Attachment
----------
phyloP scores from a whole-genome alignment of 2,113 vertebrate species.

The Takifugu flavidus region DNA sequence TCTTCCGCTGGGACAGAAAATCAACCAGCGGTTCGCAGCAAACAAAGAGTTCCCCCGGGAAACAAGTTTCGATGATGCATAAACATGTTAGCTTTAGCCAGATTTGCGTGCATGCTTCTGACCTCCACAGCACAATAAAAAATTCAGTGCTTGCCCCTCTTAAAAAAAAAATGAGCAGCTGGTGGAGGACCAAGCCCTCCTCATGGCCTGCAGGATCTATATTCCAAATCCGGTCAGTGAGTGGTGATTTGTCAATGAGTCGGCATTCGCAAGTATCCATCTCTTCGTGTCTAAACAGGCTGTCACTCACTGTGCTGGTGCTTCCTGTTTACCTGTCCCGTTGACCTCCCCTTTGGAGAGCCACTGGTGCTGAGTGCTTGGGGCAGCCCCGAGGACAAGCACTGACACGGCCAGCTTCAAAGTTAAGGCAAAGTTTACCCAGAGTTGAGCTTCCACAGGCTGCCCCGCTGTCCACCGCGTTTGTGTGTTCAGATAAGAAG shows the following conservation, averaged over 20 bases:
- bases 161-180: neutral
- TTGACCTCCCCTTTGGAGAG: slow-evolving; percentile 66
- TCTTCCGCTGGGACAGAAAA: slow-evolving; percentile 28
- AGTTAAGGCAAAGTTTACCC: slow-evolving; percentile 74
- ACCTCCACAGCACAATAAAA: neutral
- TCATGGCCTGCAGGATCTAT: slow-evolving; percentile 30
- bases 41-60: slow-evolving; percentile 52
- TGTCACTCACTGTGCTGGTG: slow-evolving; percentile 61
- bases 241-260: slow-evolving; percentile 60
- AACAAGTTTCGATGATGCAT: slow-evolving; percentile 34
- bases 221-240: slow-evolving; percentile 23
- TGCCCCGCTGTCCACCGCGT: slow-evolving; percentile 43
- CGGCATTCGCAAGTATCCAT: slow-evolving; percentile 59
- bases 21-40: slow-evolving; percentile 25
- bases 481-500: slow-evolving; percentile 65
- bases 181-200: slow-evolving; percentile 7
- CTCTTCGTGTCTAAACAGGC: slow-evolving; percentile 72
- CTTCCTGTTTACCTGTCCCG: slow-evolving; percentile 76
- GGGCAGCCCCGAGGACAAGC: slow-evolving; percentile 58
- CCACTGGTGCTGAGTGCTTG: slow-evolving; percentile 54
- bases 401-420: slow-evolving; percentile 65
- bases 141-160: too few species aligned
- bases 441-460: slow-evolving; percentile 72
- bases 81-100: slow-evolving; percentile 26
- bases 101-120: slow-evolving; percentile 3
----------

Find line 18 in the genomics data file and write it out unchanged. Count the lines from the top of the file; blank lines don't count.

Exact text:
- bases 181-200: slow-evolving; percentile 7